Opinion Pieces

USA TODAY: Our millionaires surtax is a simple way to help more people achieve the American dream

This tax on upper-end income will help level the playing field and ensure we reward people for hard work and not just for earning money off of wealth.

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Washington, November 20, 2019 | comments
Our millionaires surtax is a simple way to help more people achieve the American dream
 
BY CHRIS VAN HOLLEN & DON BEYER (OP-ED) - 11/20/2019

We have all heard President Donald Trump crow about how his tax cuts have dramatically boosted our economy. But once you look past the very wealthy in our country, it’s apparent that the Republican tax law passed in 2017 has done very little for working Americans. Instead of being a boon for hiring and wages, the Trump plan has been a windfall for special interests and big corporations — making the gap between the rich and everyone else in the United States even wider. That is why we are proposing a simple system to ensure the wealthy are doing their part to invest in strengthening America’s future for everyone: a Millionaires Surtax.

We’ve heard many good ideas offered by Democratic presidential candidates about how to improve the tax code. The Millionaires Surtax can be passed by itself or in concert with these other reforms, because it is simple and easy to enforce.

Investing in people is a bipartisan idea

The concept is easy to understand: Multimillionaires would pay a federal tax rate 10 percentage points higher than their current top rates on annual income above $2 million for married couples and $1 million for individuals. Those are the richest 0.2% of taxpayers. The other 99.8% of families wouldn’t pay a dime.

This is also an idea with broad support from voters across the political spectrum. In fact, a new survey found that 73% of likely 2020 voters — including 53% of Republicans — support the surtax. And that’s not surprising when you think about the fundamental concept behind the plan. Ensuring that millionaires do their part to help our country succeed by investing in our kids’ future and growing the middle class — rather than concentrating wealth among an increasingly tiny group — isn’t a partisan idea. It’s about making the American dream more real for everyone.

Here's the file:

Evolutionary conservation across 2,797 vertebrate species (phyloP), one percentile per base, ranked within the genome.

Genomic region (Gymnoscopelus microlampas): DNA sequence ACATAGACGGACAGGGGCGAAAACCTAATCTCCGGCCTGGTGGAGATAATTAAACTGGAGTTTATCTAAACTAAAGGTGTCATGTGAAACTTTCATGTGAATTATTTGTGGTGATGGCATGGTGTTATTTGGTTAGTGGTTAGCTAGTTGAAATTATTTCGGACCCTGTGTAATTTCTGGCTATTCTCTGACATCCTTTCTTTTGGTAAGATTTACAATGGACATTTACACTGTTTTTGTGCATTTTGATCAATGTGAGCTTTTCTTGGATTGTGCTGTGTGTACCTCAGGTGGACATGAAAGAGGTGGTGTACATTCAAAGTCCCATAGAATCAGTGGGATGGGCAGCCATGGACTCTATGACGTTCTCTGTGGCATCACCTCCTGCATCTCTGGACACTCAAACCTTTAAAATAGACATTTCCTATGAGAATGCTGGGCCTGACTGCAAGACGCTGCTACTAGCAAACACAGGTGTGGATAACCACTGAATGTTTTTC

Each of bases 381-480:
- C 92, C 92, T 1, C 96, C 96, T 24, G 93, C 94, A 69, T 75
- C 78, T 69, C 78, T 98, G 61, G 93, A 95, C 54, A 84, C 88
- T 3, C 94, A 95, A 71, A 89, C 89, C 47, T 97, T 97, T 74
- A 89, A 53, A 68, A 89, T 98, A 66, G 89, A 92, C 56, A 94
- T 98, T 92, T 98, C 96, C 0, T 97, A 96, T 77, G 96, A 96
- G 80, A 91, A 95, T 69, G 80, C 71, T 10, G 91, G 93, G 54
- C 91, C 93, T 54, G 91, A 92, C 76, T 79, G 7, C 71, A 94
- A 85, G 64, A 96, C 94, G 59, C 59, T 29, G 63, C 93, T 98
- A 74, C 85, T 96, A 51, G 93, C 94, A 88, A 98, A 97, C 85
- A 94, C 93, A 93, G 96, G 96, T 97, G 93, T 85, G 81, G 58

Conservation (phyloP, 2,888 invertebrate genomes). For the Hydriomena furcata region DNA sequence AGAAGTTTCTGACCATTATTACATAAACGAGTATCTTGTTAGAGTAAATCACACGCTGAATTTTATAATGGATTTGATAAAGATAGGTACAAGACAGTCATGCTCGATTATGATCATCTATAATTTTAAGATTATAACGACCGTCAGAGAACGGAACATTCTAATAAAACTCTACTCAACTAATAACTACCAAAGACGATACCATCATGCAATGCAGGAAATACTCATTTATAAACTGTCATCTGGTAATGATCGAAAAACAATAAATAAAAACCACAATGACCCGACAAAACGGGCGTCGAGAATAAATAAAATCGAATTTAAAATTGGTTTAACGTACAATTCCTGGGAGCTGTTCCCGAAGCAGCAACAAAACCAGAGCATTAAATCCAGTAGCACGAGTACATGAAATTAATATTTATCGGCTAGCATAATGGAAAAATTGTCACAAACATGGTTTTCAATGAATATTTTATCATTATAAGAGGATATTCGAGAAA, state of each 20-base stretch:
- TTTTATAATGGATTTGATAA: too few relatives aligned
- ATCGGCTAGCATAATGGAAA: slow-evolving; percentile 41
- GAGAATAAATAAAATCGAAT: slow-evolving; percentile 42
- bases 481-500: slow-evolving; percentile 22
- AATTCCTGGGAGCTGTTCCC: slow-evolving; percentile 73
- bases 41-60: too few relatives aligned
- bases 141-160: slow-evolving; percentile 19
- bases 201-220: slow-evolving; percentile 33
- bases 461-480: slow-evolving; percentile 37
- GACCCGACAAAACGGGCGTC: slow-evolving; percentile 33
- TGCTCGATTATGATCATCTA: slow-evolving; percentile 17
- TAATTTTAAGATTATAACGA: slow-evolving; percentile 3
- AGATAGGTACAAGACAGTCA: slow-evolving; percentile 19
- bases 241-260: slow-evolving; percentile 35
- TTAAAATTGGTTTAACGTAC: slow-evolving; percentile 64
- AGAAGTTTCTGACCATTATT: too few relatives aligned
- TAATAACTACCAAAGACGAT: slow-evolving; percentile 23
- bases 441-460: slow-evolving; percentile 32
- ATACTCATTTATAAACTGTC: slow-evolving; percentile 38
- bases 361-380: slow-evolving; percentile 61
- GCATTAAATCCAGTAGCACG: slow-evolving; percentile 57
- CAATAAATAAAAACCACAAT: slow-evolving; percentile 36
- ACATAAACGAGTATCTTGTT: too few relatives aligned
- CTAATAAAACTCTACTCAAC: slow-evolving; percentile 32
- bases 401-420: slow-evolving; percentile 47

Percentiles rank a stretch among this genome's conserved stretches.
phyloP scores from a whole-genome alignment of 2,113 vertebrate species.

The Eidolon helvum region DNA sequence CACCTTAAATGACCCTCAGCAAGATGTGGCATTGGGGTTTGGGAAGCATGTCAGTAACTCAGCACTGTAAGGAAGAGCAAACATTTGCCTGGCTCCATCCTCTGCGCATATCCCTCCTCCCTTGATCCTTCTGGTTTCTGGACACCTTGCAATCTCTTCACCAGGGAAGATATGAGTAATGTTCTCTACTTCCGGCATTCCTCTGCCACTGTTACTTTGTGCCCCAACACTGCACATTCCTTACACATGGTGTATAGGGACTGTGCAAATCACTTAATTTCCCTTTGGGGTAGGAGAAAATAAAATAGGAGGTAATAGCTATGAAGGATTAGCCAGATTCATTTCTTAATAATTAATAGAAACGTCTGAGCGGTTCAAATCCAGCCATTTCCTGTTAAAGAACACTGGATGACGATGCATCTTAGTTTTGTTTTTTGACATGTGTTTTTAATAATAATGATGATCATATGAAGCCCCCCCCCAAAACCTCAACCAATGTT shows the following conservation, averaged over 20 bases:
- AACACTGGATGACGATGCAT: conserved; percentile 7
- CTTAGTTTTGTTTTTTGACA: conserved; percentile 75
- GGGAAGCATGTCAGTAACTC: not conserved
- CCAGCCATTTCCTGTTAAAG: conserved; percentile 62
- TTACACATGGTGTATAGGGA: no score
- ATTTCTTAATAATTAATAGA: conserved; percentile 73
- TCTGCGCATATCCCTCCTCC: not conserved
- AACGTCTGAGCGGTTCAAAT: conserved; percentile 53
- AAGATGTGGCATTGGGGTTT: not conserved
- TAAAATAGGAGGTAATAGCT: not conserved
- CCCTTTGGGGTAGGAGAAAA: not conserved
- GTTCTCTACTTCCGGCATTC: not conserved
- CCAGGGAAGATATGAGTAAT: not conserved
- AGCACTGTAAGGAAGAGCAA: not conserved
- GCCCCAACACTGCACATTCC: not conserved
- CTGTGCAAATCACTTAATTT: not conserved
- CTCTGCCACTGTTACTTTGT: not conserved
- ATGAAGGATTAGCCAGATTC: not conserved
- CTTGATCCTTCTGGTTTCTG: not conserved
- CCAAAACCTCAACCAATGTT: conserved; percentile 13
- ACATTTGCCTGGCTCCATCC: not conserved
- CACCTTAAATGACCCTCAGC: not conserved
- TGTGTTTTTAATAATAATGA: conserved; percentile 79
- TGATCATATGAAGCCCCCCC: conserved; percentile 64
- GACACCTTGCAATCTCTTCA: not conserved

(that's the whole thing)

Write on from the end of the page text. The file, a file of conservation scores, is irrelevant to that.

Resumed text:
A key advantage of the Millionaires Surtax is that it would apply to both regular income — which mostly means salaries — and to investment income, including from stocks. This is a critical feature, because unlike middle-class Americans, very wealthy households tend to receive most of their income from investments of their wealth rather than from their work.

It’s just another way that the rich get richer in our country while workers are left behind. Under our bill, wealthy CEOs would pay a 10-percentage point higher tax rate on income above $1 million or $2 million, and it would apply to both their sky-high salaries and their returns from bulging stock portfolios. 

The need for real tax reform is clear and growing. New research documents the huge decline in tax rates paid by the wealthiest Americans — a problem made significantly worse by the 2017 Republican tax law. The total tax rate for the nation’s richest 400 people — combining all federal, state and local taxes — has fallen from 70% in 1950 to 23% in 2018. 

Chasms on income and wealth

Continuing to give tax windfalls to the rich has serious consequences. It further widens America’s already troubling income and wealth gaps — destabilizing our economy, fracturing our society and threatening our democracy. The same “Fortunate 400” people own more wealth — a combined $3 trillion, per Forbes — than the least wealthy 150 million Americans put together. Their staggering fortunes insulate them from the everyday concerns of their neighbors, and many use their riches to wield outsize political influence to perpetuate their advantages. 

Adopting our Millionaires Surtax would raise $634 billion over 10 years, according to the Tax Policy Center. But we’re not interested in raising taxes just to raise them. We can use this revenue to reduce inequality in our country by investing in educational opportunities, building a 21st century infrastructure and providing more affordable health care, child care and housing for the Americans who need it most.

These investments will raise incomes and reduce costs for the 90% of Americans who, combined, have less wealth than the top 1%. Right now, we’re losing billions every year because Republicans are so committed to pampering the rich. It’s time to say enough.

The Millionaires Surtax isn’t a silver bullet for every economic issue we face. But it’s a good first step — one that will help level the playing field and ensure we aren’t only rewarding people who earn money off of wealth instead of hard work. The super wealthy must do more to open the doors of opportunity to their fellow Americans.

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